Marks and Spencer has been accused of cultural appropriation over its vegan biryani wrap.
The wrap, which costs £2.80 and is part of the supermarket’s new Plant Kitchen range, is made out of sweet potato, spiced basmati rice, buckwheat and roasted red pepper.
A top chef and an Indian restaurant are among those to describe it as inauthentic on social media.
“Thanks but I like my biryani with rice in a bowl not a wrap. Seriously M&S!?” wrote Maunika Gowardhan, author of the cookbook Indian Kitchen.
The Mumbai-born chef went on to argue that M&S’s offering completely went against the traditions of Indian cuisine, given that biryanis typically contain either meat or fish.
“Just to put it in perspective, in India firstly there is no such thing as a veg biryani,” she told The Times.
“Most places will serve mutton or chicken or even fish. It’s wrong on many levels when people will assume this is what a biryani looks like! Biryani needs rice, isn’t stuffed in bread and doesn’t include lettuce.”
She added that biryani is a dish, not a flavour.
Her comments were echoed by a spokesperson for Darjeeling Express, an Indian restaurant in Soho, London, who tweeted: “This is so wrong at SO many levels — who are you paying to design your wraps @marksandspencer?
“You seriously need to rethink your ‘exotic’ wrap selection. That is not biryani — you do not appropriate names from a cuisine without even bothering to do any research on that dish.”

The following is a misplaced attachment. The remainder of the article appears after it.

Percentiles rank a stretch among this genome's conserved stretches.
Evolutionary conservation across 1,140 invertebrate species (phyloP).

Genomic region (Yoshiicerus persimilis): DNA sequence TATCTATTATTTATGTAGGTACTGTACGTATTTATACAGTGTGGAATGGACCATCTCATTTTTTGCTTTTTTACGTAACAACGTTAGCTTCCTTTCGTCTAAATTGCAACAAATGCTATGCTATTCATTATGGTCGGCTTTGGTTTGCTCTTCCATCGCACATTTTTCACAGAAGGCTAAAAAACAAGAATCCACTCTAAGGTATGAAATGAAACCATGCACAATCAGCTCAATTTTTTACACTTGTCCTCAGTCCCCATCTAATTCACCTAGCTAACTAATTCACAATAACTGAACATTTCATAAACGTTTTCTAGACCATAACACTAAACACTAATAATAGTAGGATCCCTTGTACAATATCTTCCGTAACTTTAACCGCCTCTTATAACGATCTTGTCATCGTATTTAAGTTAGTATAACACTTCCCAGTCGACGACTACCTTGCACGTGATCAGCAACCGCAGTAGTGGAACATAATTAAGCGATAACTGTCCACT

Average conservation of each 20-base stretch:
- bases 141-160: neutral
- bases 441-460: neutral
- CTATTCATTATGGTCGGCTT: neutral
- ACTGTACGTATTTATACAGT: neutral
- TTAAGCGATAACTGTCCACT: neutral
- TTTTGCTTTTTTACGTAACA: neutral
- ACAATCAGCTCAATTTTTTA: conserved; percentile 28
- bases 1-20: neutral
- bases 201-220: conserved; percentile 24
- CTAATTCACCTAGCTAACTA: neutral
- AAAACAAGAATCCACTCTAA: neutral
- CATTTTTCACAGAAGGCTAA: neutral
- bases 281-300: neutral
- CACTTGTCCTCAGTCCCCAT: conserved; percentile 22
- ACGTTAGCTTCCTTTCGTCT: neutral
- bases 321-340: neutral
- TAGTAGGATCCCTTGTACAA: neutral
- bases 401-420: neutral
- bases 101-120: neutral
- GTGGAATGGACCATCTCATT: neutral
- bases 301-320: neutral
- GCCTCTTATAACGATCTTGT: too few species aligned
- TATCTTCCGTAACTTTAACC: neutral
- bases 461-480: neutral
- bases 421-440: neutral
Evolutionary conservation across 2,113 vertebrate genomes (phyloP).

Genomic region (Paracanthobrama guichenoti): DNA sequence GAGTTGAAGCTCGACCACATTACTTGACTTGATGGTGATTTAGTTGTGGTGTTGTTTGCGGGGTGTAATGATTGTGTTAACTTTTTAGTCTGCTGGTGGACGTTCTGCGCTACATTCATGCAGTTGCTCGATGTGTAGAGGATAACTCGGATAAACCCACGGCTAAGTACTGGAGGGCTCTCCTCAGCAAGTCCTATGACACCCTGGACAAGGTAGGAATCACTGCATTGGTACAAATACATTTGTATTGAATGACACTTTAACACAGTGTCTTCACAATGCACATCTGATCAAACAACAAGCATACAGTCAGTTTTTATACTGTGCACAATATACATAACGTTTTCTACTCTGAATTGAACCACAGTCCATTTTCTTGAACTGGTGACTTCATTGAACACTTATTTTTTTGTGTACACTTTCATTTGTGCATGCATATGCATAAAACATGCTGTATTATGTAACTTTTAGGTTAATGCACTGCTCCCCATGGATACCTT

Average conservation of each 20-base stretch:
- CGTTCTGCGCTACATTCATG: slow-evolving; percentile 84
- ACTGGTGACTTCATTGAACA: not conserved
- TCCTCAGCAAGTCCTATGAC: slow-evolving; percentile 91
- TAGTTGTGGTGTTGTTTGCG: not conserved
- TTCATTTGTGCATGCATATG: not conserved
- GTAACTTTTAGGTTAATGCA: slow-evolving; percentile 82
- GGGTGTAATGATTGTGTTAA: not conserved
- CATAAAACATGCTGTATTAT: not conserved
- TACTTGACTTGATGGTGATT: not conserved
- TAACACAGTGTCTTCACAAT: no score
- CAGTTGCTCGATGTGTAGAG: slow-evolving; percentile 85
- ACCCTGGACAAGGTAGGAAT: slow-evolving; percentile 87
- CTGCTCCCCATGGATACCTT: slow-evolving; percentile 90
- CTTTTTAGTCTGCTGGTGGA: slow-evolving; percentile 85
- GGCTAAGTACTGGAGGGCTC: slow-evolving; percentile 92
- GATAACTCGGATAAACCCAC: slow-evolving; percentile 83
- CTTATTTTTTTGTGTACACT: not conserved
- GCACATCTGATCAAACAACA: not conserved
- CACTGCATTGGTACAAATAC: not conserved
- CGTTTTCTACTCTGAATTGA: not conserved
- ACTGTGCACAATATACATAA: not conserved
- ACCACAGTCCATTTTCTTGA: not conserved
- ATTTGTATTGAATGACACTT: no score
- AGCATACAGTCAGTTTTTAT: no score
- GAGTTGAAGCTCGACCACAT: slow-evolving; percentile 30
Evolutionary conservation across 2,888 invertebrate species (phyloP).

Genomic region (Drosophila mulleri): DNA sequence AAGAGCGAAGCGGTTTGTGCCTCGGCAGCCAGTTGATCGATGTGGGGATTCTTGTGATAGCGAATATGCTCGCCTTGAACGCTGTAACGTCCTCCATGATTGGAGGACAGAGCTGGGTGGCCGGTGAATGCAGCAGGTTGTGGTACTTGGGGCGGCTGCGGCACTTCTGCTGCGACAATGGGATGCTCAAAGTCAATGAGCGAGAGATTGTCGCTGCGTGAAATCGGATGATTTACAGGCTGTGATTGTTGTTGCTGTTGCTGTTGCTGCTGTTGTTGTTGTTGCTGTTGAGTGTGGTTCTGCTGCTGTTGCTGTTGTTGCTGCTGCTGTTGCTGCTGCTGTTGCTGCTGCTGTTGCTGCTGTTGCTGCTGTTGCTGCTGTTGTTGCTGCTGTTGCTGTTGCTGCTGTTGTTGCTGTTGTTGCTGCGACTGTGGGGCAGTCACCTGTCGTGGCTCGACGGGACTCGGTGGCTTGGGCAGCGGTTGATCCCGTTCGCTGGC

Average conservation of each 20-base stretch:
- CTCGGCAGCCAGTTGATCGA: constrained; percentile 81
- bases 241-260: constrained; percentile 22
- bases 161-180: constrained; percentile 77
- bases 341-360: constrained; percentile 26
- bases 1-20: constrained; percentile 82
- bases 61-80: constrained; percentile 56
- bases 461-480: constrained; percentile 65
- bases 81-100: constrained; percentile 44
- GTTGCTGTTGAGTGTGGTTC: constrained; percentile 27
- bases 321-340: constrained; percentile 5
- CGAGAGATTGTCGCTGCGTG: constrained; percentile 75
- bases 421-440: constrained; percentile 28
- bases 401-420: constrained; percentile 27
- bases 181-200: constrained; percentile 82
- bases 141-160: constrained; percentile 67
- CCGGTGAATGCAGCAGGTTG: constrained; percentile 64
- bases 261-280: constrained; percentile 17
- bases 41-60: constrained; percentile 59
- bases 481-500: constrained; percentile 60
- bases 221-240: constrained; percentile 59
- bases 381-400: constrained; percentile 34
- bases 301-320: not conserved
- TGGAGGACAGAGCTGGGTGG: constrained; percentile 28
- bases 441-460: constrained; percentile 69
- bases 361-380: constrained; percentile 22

Other social media users accused the supermarket of misspelling, given that the wrap is being marketed as a “Sweet Potato Biriyani”.
“Biryani – how is this a biryani?” wrote one person on Twitter.
“How have @marksandspencer managed not only to mess up the spelling, but make a biryani without rice and meat? IT NEEDS MEAT! Just because you put a sauce in it that maybe tastes like a ‘generic curry’, doesn’t mean you can call it what you like!”
Another person said they were “just confused” by the wrap, writing on Twitter: “What part of this is biryani? Biryani is a rice based dish, traditionally with meat that most certainly doesn’t have sweet potato, so it’s not right on any level???”
Responding to the criticisms, an M&S spokesperson said: "M&S is famous for its food innovation and our developers use a fusion of different flavours and ingredients to create an exciting range of products to appeal to customers’ tastes.”
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